Honorary Degree Citation
Sonny Rollins. Saxophone colossus. A half-century after the release of your iconoclastic album of the same name, we recognize that those two words merely begin to suggest your monumental influence on jazz composition and performance. Guided by your gift for melodic, harmonic, and rhythmic invention, you have remained true to your convictions about how jazz should be played throughout your career. As soloist, ensemble player, and composer, you have opened unknown and compelling musical territory to your listeners while also unlocking unimagined beauty from the familiar phrases of standards. Even after winning the Grammy Award for lifetime achievement in 2004, you continue to tour and perform with energetic brilliance. You also have demonstrated the essential link between music and African-Americans’ struggle for equality and justice. As early as 1958, you responded to the gathering power of the civil rights movement with your composition “The Freedom Suite,” courageously declaring on the album cover “How ironic … that the Negro, who has exemplified the humanities in his very existence, is being rewarded with inhumanity.” Colby salutes you for your commitment to the challenging path of artistic innovation, for the uncompromising individuality of your musical language, and for teaching us all the value of spontaneity and freedom in music and in life. The poetry of your playing is reflected in your succinct yet eloquent description of the music whose history you have done so much to shape: “A different sunset every night; that’s what jazz is about.”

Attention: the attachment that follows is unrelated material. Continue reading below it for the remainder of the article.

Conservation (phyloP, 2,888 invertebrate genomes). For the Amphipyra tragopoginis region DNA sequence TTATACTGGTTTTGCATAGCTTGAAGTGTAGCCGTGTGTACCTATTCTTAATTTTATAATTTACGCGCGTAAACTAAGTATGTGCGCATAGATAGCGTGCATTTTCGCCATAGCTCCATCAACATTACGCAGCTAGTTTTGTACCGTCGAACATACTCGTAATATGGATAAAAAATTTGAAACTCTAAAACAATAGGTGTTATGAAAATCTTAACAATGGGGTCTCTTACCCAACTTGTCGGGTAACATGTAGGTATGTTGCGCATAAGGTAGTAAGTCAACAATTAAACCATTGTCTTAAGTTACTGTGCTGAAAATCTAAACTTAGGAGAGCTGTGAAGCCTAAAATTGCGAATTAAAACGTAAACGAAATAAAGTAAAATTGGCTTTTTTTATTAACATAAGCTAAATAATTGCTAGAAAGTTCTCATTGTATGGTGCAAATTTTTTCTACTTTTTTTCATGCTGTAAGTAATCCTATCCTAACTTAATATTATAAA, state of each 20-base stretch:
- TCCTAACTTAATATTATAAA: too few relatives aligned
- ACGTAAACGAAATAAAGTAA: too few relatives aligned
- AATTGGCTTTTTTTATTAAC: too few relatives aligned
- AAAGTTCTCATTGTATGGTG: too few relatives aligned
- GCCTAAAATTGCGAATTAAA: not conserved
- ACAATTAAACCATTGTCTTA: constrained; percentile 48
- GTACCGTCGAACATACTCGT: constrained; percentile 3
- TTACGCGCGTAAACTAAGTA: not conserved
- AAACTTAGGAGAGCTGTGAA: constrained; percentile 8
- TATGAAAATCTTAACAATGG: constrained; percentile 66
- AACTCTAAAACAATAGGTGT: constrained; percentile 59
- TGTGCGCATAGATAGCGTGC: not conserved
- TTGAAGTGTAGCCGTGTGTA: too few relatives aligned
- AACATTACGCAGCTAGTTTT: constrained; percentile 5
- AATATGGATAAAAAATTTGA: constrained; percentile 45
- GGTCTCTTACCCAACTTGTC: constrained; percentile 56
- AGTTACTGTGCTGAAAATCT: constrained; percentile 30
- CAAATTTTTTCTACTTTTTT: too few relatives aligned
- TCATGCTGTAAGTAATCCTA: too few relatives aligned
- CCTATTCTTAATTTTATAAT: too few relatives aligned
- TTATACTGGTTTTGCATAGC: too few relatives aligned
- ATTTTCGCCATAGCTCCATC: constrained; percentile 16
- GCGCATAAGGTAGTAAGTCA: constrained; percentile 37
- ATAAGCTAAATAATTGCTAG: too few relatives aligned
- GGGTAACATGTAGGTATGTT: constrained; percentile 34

By the authority of the Board of Trustees of Colby College, I confer upon you, Sonny Rollins, the degree of Doctor of Music, honoris causa. The hood with which you have been invested and this diploma which I place in your hand are visible symbols of your membership in this society of scholars, to all the rights and privileges of which I declare you entitled.
Conferred May 27, 2007
Sonny Rollins grew up in Harlem admiring saxophonist Coleman Hawkins, and after he graduated from high school it was not long before he himself was playing tenor saxophone alongside other jazz greats, including Bud Powell and Roy Haynes. When he was only 21 years old he made his debut playing lead saxophone on a recording by Prestige, the label that also produced two of his most famous records, Saxophone Colossus (1956) and Tenor Madness (1956). In a career spanning 56 years, he has played and recorded with a Who’s Who of distinguished jazz musicians, and he has made an even greater mark as a solo performer. He is considered to be among the greatest solo performers in American musical history. Mr. Rollins’s contributions to American and world music have been recognized with several Grammy awards — the latest for best instrumental jazz solo in 2006 -— as well as a lifetime achievement award from the National Academy of Recording Arts and Sciences. He was inducted into the Academy of Achievement, won artist of the year awards from Down Beat, and received the 2007 Polar Music Prize from the Royal Swedish Academy of Music. His latest CD, Sonny, Please, was released on his own label, Doxy.